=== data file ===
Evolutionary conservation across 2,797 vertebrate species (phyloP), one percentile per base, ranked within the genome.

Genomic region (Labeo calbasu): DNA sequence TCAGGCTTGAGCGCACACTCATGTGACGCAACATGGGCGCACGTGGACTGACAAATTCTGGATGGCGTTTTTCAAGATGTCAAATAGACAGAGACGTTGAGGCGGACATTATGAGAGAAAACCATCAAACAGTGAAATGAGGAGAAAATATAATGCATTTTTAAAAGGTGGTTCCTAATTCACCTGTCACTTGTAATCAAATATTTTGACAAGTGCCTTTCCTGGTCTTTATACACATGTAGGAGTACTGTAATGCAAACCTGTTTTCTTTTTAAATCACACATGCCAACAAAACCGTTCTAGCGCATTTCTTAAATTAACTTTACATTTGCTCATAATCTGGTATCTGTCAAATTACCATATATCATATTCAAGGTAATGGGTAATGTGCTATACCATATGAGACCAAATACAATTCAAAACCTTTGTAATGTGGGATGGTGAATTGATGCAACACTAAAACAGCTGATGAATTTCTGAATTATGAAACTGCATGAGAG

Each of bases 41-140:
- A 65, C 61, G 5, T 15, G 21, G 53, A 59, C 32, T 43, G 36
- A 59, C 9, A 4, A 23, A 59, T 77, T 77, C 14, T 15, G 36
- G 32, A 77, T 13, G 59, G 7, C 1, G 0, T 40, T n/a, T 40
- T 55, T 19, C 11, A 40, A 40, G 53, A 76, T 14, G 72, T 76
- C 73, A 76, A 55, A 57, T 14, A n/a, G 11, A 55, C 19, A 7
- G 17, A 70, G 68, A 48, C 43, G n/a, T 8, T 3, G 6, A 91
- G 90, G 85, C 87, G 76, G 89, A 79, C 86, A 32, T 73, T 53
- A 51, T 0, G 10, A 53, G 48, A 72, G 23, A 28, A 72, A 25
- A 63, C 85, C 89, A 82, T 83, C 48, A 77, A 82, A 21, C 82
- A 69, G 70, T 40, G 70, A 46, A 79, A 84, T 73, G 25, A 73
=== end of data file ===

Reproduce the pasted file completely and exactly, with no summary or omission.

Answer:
Evolutionary conservation across 2,797 vertebrate species (phyloP), one percentile per base, ranked within the genome.

Genomic region (Labeo calbasu): DNA sequence TCAGGCTTGAGCGCACACTCATGTGACGCAACATGGGCGCACGTGGACTGACAAATTCTGGATGGCGTTTTTCAAGATGTCAAATAGACAGAGACGTTGAGGCGGACATTATGAGAGAAAACCATCAAACAGTGAAATGAGGAGAAAATATAATGCATTTTTAAAAGGTGGTTCCTAATTCACCTGTCACTTGTAATCAAATATTTTGACAAGTGCCTTTCCTGGTCTTTATACACATGTAGGAGTACTGTAATGCAAACCTGTTTTCTTTTTAAATCACACATGCCAACAAAACCGTTCTAGCGCATTTCTTAAATTAACTTTACATTTGCTCATAATCTGGTATCTGTCAAATTACCATATATCATATTCAAGGTAATGGGTAATGTGCTATACCATATGAGACCAAATACAATTCAAAACCTTTGTAATGTGGGATGGTGAATTGATGCAACACTAAAACAGCTGATGAATTTCTGAATTATGAAACTGCATGAGAG

Each of bases 41-140:
- A 65, C 61, G 5, T 15, G 21, G 53, A 59, C 32, T 43, G 36
- A 59, C 9, A 4, A 23, A 59, T 77, T 77, C 14, T 15, G 36
- G 32, A 77, T 13, G 59, G 7, C 1, G 0, T 40, T n/a, T 40
- T 55, T 19, C 11, A 40, A 40, G 53, A 76, T 14, G 72, T 76
- C 73, A 76, A 55, A 57, T 14, A n/a, G 11, A 55, C 19, A 7
- G 17, A 70, G 68, A 48, C 43, G n/a, T 8, T 3, G 6, A 91
- G 90, G 85, C 87, G 76, G 89, A 79, C 86, A 32, T 73, T 53
- A 51, T 0, G 10, A 53, G 48, A 72, G 23, A 28, A 72, A 25
- A 63, C 85, C 89, A 82, T 83, C 48, A 77, A 82, A 21, C 82
- A 69, G 70, T 40, G 70, A 46, A 79, A 84, T 73, G 25, A 73